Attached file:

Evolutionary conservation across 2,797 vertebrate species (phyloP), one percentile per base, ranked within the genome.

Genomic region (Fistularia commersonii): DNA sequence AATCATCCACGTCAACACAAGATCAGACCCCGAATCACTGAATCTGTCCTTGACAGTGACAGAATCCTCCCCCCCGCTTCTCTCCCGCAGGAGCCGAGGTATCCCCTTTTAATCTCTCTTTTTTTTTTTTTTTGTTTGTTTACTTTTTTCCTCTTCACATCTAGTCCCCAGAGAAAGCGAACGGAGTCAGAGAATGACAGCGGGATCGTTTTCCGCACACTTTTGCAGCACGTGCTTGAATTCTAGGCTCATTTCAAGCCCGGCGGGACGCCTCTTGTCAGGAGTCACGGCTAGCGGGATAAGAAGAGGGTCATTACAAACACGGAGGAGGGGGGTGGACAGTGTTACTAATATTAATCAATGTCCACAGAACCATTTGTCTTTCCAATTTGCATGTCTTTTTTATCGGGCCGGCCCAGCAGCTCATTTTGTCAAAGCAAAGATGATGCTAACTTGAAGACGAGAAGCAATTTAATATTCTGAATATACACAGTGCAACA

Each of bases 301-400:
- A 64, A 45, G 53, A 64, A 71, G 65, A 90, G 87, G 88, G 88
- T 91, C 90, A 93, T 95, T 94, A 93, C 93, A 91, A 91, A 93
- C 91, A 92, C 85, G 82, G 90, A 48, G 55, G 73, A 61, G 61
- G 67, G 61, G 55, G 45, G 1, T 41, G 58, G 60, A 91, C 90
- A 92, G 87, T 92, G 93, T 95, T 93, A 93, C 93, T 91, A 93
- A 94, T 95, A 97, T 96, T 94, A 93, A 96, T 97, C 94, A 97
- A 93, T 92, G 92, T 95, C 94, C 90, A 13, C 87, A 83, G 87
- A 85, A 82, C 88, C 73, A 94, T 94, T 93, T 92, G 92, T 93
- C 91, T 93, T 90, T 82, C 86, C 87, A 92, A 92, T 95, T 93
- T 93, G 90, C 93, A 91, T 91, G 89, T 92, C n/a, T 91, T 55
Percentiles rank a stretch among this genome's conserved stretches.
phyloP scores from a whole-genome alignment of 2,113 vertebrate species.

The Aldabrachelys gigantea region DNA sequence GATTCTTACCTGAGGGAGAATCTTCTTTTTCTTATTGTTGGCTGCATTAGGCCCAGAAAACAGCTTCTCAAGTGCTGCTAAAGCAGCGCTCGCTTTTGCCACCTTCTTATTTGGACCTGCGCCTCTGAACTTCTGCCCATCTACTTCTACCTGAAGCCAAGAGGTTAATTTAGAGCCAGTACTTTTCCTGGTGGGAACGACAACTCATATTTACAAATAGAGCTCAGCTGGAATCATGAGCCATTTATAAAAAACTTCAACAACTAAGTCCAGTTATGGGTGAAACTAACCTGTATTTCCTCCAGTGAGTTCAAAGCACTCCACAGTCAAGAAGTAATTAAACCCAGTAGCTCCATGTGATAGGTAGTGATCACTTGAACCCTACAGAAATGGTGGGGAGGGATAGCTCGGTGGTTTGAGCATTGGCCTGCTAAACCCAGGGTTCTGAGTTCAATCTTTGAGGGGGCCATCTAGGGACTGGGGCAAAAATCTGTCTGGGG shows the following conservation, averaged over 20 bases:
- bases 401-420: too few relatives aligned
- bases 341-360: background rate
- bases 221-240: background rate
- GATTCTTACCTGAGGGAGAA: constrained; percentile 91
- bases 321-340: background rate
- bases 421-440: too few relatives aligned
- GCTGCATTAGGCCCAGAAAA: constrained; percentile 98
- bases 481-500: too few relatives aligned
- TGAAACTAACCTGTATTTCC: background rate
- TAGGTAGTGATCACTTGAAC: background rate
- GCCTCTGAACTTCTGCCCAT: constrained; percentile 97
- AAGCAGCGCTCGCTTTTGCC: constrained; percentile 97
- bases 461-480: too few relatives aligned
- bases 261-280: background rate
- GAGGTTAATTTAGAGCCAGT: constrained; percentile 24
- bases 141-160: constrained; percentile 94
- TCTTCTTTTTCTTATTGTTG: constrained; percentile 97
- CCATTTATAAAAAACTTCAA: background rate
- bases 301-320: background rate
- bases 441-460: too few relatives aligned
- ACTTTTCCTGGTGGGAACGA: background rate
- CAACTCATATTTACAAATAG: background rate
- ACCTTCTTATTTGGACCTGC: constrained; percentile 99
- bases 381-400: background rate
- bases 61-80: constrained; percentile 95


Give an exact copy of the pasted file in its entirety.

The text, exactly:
Evolutionary conservation across 2,797 vertebrate species (phyloP), one percentile per base, ranked within the genome.

Genomic region (Fistularia commersonii): DNA sequence AATCATCCACGTCAACACAAGATCAGACCCCGAATCACTGAATCTGTCCTTGACAGTGACAGAATCCTCCCCCCCGCTTCTCTCCCGCAGGAGCCGAGGTATCCCCTTTTAATCTCTCTTTTTTTTTTTTTTTGTTTGTTTACTTTTTTCCTCTTCACATCTAGTCCCCAGAGAAAGCGAACGGAGTCAGAGAATGACAGCGGGATCGTTTTCCGCACACTTTTGCAGCACGTGCTTGAATTCTAGGCTCATTTCAAGCCCGGCGGGACGCCTCTTGTCAGGAGTCACGGCTAGCGGGATAAGAAGAGGGTCATTACAAACACGGAGGAGGGGGGTGGACAGTGTTACTAATATTAATCAATGTCCACAGAACCATTTGTCTTTCCAATTTGCATGTCTTTTTTATCGGGCCGGCCCAGCAGCTCATTTTGTCAAAGCAAAGATGATGCTAACTTGAAGACGAGAAGCAATTTAATATTCTGAATATACACAGTGCAACA

Each of bases 301-400:
- A 64, A 45, G 53, A 64, A 71, G 65, A 90, G 87, G 88, G 88
- T 91, C 90, A 93, T 95, T 94, A 93, C 93, A 91, A 91, A 93
- C 91, A 92, C 85, G 82, G 90, A 48, G 55, G 73, A 61, G 61
- G 67, G 61, G 55, G 45, G 1, T 41, G 58, G 60, A 91, C 90
- A 92, G 87, T 92, G 93, T 95, T 93, A 93, C 93, T 91, A 93
- A 94, T 95, A 97, T 96, T 94, A 93, A 96, T 97, C 94, A 97
- A 93, T 92, G 92, T 95, C 94, C 90, A 13, C 87, A 83, G 87
- A 85, A 82, C 88, C 73, A 94, T 94, T 93, T 92, G 92, T 93
- C 91, T 93, T 90, T 82, C 86, C 87, A 92, A 92, T 95, T 93
- T 93, G 90, C 93, A 91, T 91, G 89, T 92, C n/a, T 91, T 55
Percentiles rank a stretch among this genome's conserved stretches.
phyloP scores from a whole-genome alignment of 2,113 vertebrate species.

The Aldabrachelys gigantea region DNA sequence GATTCTTACCTGAGGGAGAATCTTCTTTTTCTTATTGTTGGCTGCATTAGGCCCAGAAAACAGCTTCTCAAGTGCTGCTAAAGCAGCGCTCGCTTTTGCCACCTTCTTATTTGGACCTGCGCCTCTGAACTTCTGCCCATCTACTTCTACCTGAAGCCAAGAGGTTAATTTAGAGCCAGTACTTTTCCTGGTGGGAACGACAACTCATATTTACAAATAGAGCTCAGCTGGAATCATGAGCCATTTATAAAAAACTTCAACAACTAAGTCCAGTTATGGGTGAAACTAACCTGTATTTCCTCCAGTGAGTTCAAAGCACTCCACAGTCAAGAAGTAATTAAACCCAGTAGCTCCATGTGATAGGTAGTGATCACTTGAACCCTACAGAAATGGTGGGGAGGGATAGCTCGGTGGTTTGAGCATTGGCCTGCTAAACCCAGGGTTCTGAGTTCAATCTTTGAGGGGGCCATCTAGGGACTGGGGCAAAAATCTGTCTGGGG shows the following conservation, averaged over 20 bases:
- bases 401-420: too few relatives aligned
- bases 341-360: background rate
- bases 221-240: background rate
- GATTCTTACCTGAGGGAGAA: constrained; percentile 91
- bases 321-340: background rate
- bases 421-440: too few relatives aligned
- GCTGCATTAGGCCCAGAAAA: constrained; percentile 98
- bases 481-500: too few relatives aligned
- TGAAACTAACCTGTATTTCC: background rate
- TAGGTAGTGATCACTTGAAC: background rate
- GCCTCTGAACTTCTGCCCAT: constrained; percentile 97
- AAGCAGCGCTCGCTTTTGCC: constrained; percentile 97
- bases 461-480: too few relatives aligned
- bases 261-280: background rate
- GAGGTTAATTTAGAGCCAGT: constrained; percentile 24
- bases 141-160: constrained; percentile 94
- TCTTCTTTTTCTTATTGTTG: constrained; percentile 97
- CCATTTATAAAAAACTTCAA: background rate
- bases 301-320: background rate
- bases 441-460: too few relatives aligned
- ACTTTTCCTGGTGGGAACGA: background rate
- CAACTCATATTTACAAATAG: background rate
- ACCTTCTTATTTGGACCTGC: constrained; percentile 99
- bases 381-400: background rate
- bases 61-80: constrained; percentile 95